Item no. 10008
|Collection: Bread & Roses|
Drawing by Edward Sorel, inspired by a quote from George Baer, on a poster from the Images of Labor poster series.
"They don't suffer. They don't even speak English." (Response to reporter's question about intolerable wages and conditions during the 1902 coal strike)
George Baer (1824 - 1914), president of the Philadelphia and Reading Railroad, was famous for being anti-union. In 1902, the United Mine Workers of America declared a strike which idled 150,000 Polish, Hungarian, Lithuanian, Ukranian and Romanian immigrant miners in north-eastern Pennsylvania. The anthracite miners demanded shorter hours, higher wages and union recognition. The coal operators saw these demands as threats to the managerial prerogatives and refused to meet with the union. Of all the operators, George Baer was the most virulently anti-union.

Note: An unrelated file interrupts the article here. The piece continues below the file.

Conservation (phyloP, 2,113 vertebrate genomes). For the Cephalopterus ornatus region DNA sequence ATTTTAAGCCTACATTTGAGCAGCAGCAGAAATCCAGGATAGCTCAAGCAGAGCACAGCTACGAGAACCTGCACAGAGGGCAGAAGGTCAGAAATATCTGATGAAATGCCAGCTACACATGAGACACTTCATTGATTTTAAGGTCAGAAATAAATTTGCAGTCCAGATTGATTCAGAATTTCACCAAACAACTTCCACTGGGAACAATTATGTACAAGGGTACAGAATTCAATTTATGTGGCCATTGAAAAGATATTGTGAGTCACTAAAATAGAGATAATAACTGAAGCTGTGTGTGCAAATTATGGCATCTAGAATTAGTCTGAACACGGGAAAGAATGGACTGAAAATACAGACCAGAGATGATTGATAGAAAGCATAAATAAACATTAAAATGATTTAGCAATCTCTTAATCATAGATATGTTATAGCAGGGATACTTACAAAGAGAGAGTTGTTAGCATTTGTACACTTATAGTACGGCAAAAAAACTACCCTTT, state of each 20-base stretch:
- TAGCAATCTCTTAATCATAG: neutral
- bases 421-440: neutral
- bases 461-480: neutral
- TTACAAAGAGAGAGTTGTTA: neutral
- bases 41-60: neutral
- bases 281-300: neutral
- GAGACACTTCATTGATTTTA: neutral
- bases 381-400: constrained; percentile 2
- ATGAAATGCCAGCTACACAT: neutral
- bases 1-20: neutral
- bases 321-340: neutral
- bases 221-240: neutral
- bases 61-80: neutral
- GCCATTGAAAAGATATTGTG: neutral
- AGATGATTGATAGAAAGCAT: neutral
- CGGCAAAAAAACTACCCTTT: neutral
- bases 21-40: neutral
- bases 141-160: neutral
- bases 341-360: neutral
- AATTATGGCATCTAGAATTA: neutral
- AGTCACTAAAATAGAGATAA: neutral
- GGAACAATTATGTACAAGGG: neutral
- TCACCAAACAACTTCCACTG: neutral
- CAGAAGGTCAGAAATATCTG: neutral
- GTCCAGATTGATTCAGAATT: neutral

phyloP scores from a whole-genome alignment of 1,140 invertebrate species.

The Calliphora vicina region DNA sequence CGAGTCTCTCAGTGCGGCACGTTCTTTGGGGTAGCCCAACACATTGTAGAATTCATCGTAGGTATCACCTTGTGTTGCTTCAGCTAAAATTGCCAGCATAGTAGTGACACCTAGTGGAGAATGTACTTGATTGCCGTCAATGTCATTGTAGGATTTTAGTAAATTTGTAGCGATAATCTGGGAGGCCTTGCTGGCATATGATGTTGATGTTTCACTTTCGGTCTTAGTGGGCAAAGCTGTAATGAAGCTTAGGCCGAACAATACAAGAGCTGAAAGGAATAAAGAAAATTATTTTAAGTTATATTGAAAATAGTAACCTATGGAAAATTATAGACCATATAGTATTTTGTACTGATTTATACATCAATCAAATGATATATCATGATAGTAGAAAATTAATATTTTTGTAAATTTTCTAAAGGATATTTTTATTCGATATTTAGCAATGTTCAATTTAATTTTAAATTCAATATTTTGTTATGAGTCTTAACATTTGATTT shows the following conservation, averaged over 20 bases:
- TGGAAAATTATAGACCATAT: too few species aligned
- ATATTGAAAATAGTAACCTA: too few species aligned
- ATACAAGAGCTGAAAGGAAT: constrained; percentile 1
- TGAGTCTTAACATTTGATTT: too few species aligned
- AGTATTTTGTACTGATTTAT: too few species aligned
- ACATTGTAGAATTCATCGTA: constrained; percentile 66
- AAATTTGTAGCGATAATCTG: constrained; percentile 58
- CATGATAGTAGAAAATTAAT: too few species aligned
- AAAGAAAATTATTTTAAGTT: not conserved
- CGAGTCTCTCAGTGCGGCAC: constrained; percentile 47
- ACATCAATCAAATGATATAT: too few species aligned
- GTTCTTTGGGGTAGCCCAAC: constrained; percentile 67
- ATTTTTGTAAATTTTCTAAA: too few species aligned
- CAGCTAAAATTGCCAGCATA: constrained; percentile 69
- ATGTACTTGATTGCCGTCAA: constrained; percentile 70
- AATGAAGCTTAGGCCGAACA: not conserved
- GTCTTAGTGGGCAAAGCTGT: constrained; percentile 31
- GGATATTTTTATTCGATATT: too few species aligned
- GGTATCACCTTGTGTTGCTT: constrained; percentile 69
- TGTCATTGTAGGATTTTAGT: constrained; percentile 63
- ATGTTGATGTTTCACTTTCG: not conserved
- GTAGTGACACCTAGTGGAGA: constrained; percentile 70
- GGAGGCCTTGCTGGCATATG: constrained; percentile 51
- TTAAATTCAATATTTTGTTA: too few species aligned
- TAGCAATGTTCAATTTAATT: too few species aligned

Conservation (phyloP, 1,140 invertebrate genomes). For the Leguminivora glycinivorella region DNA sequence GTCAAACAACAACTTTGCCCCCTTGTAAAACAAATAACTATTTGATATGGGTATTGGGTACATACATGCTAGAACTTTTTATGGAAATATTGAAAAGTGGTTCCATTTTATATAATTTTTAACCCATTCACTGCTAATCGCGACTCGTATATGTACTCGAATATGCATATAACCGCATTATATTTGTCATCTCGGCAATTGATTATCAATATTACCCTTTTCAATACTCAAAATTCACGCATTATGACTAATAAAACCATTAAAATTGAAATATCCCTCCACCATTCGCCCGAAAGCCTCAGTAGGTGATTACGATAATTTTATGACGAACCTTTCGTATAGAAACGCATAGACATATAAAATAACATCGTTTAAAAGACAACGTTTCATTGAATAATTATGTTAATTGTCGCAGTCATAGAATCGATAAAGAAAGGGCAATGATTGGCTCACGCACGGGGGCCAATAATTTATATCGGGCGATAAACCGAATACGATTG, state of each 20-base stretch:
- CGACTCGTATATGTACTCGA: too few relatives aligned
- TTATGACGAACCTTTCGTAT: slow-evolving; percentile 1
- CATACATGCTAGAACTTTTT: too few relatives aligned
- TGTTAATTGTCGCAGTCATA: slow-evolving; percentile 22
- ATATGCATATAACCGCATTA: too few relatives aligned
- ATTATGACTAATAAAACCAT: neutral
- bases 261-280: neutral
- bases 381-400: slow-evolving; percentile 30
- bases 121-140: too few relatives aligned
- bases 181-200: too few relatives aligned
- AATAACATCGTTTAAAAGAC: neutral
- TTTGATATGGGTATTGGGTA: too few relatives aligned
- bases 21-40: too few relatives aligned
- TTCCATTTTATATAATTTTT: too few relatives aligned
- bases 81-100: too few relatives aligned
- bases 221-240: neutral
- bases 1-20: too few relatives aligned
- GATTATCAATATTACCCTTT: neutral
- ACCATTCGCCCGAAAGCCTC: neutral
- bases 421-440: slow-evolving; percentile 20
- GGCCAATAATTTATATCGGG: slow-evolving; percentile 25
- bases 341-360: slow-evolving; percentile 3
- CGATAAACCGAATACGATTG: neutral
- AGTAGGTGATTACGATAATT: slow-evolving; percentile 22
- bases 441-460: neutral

In addition to his remark that the strikers "don't suffer" because "they can't even speak English," Baer insisted that "the rights and interests of the laboring man will be protected and cared for not by the labor agitatiors, but by the Christian men to whom God in His infinite wisdom has given the control of the property interests of the Country..."
Expressions of arrogance and obstinance such as these arrayed public opinion against the coal operators and encouraged President Theodore Roosevelt to appoint a Commission to help arbitrate the dispute. Although it did not grant the union formal recognition, the Commission did set a precedent for collective bargaining between the union and the operators.
Image from the Images of Labor Collection, Bread and Roses, artist Edward Sorel.